This week, the University of Glasgow made history by becoming the first UK and European University to announce that it is ‘divesting’ from the fossil fuels industry – halting any new investments and reallocating some £18m of investments already made within the next decade. In a statement, David Newall, Secretary of the University of Glasgow Court, said: “The university recognises the devastating impact that climate change may have on our planet and the need for the world to reduce its dependence on fossil fuels. Over the coming years, we will steadily reduce our investment in the fossil fuel extraction industry, whilst also taking steps to reduce our carbon consumption.”
The University of Glasgow’s decision came after a year of protests, petitions and demonstrations in favour of the “Fossil Free” divestment campaign by Glasgow students and staff, and they are not alone. In the US, a number of prominent universities, including Stanford, have announced similar commitments to divest and go fossil free after student and staff campaigns. Elsewhere in the UK, according to student-led environmental campaigning group People and Planet, students at 46 UK universities have gained over 15,000 signatures on petitions calling for their universities to go completely fossil free, demonstrations have been held and there has already been success, with SOAS freezing any new fossil fuel based investments earlier this year. It is clear that the fossil free campaign is one that is growing and winning in a huge number of universities, and it is time that the University of York got involved.
The dangers that climate change poses are well known, and it is undeniable that the widespread use of fossil fuels and the resulting release of CO2 plays a damaging role in contributing towards global warming and climate change, as well as phenomena like acid rain and coastal erosion. It is also worth noting methods for extracting fossil fuels, from fracking to onshore and offshore oil drilling, can be highly damaging – oil spills, the destruction of local habitats and ecosystems and the harming of local communities and wildlife are all very real risks when it comes to fossil fuel extraction.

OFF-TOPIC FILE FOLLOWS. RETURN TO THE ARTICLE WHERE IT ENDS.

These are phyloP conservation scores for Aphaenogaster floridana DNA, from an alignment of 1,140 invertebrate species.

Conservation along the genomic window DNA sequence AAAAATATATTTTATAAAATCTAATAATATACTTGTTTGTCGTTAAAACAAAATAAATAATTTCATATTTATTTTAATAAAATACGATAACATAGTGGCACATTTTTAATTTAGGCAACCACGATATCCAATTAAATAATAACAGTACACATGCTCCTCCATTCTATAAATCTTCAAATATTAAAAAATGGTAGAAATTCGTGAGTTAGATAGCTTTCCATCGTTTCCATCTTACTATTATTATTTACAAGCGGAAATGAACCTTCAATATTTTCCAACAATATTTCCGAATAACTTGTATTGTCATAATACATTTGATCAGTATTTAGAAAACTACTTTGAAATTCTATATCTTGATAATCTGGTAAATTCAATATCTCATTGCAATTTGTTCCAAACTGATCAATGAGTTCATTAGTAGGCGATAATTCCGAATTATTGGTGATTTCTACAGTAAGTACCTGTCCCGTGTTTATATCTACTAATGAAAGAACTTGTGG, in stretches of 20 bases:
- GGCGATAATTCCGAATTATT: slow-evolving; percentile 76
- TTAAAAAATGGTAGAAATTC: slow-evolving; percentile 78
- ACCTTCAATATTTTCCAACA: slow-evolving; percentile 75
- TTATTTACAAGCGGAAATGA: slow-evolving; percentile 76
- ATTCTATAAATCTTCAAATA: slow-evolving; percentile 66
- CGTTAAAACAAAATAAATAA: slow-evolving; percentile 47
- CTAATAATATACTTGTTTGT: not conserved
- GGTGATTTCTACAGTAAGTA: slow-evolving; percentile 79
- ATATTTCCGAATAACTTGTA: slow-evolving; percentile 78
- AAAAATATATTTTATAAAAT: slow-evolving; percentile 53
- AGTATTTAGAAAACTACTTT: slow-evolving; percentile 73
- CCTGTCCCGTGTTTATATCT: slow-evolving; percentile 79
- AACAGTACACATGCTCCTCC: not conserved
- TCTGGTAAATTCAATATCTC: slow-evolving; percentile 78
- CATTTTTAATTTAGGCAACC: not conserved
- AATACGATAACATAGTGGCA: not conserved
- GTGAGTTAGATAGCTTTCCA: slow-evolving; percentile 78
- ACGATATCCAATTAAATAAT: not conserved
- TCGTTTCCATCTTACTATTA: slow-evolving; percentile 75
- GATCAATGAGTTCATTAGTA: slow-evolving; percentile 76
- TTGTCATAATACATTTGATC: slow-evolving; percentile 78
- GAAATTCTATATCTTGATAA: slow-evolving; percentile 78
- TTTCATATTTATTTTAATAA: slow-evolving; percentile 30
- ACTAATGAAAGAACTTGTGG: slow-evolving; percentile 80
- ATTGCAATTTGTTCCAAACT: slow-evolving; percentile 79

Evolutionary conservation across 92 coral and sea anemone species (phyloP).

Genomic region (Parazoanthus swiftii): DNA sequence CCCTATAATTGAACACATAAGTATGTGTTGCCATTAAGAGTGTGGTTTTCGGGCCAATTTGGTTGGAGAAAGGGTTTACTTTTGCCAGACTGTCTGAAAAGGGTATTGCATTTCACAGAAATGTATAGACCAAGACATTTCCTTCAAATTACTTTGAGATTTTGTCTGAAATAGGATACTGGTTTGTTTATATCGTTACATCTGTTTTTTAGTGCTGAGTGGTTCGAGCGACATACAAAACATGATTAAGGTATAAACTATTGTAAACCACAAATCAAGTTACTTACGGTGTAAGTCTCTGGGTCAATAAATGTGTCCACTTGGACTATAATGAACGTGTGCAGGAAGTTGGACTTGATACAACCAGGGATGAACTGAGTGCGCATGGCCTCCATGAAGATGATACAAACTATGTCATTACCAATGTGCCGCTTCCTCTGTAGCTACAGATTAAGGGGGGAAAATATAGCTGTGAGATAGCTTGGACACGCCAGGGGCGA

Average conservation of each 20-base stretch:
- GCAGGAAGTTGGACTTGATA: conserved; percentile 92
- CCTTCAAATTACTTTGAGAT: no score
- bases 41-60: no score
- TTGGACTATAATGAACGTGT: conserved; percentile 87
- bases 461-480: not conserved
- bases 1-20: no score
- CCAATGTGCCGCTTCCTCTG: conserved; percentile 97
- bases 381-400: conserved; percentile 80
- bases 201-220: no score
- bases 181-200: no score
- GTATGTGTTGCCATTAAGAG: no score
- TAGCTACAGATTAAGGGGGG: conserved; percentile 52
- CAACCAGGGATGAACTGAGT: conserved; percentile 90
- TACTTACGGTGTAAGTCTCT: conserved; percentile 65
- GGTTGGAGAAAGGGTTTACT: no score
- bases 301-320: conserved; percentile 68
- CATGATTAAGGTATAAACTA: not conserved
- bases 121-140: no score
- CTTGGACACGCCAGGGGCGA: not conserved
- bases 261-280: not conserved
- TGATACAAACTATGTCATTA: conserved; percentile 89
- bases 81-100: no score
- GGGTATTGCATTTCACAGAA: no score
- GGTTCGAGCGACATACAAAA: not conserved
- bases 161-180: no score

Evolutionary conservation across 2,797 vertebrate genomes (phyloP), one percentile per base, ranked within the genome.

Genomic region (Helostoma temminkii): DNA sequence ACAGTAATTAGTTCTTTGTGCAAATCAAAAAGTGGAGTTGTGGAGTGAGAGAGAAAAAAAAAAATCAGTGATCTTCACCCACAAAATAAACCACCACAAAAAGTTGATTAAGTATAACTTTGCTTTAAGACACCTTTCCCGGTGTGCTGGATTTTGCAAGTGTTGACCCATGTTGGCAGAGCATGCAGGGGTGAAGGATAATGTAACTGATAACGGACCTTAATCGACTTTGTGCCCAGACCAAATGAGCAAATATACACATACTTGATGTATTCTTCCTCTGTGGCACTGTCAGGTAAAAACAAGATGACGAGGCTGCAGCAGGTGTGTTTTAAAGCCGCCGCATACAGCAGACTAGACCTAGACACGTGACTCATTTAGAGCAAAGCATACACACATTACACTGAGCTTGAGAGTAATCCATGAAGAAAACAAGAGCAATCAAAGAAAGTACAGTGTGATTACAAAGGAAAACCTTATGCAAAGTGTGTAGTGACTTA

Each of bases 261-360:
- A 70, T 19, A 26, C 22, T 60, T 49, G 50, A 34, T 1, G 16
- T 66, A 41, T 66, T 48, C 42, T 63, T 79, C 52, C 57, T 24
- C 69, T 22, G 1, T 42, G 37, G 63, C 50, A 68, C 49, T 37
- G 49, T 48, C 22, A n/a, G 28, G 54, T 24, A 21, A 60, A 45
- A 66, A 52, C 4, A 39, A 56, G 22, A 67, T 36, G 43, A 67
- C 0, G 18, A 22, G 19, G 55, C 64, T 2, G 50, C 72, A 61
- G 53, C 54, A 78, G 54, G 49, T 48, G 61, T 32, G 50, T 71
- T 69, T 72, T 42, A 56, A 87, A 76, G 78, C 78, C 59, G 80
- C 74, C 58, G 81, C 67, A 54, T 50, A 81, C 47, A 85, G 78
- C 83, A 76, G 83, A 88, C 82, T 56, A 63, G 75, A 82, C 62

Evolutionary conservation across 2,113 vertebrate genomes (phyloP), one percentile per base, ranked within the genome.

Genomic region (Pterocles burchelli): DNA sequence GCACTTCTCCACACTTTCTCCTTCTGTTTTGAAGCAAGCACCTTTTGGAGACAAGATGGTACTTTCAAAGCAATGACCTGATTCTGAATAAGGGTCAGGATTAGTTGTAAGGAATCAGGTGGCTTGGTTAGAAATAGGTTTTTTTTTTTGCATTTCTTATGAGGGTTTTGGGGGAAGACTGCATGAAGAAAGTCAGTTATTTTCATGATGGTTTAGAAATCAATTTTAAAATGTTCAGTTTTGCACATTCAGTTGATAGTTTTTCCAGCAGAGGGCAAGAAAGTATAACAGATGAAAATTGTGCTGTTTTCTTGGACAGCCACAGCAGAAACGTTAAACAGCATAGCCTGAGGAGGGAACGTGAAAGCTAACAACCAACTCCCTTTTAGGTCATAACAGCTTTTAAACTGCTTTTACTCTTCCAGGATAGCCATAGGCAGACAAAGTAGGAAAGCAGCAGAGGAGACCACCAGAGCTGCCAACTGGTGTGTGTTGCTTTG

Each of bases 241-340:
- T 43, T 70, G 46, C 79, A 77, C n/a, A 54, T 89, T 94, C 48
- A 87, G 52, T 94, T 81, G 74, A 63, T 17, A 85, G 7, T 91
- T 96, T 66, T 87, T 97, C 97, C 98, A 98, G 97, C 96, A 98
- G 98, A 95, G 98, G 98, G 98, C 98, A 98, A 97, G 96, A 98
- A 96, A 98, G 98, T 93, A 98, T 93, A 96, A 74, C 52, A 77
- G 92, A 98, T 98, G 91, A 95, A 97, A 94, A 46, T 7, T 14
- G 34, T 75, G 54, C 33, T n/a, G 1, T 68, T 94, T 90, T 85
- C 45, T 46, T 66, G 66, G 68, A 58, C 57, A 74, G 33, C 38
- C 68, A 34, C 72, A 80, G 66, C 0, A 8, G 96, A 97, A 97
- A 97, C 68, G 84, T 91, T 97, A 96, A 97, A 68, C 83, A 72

Given the various negative effects of fossil fuels and their extraction, divesting and becoming a fossil free university would be perfectly in line with the university’s vision of becoming an institution that “operates sustainably across the full range of its activities” and that “makes a strong contribution to the development of a sustainable world” as set out in York’s Sustainability Strategy. Divesting from fossil fuels would also offer a brilliant opportunity to invest in more ethical and sustainable alternatives, as a number of fossil free universities have already done, turning the investment made into something positive and enriching for the university and the planet.
Were the University of York to divest from fossil fuels and become a fossil free university, it would complement and strengthen the good environmental and ethical work already being done on campus. It would also be a bold and powerful statement from one of the UK’s most well regarded universities about the importance of creating a sustainable, ethical and more positive future that would hopefully encourage other universities to follow in York’s footsteps. With the fossil free movement gaining pace and victories, there is no better time for York to get on board.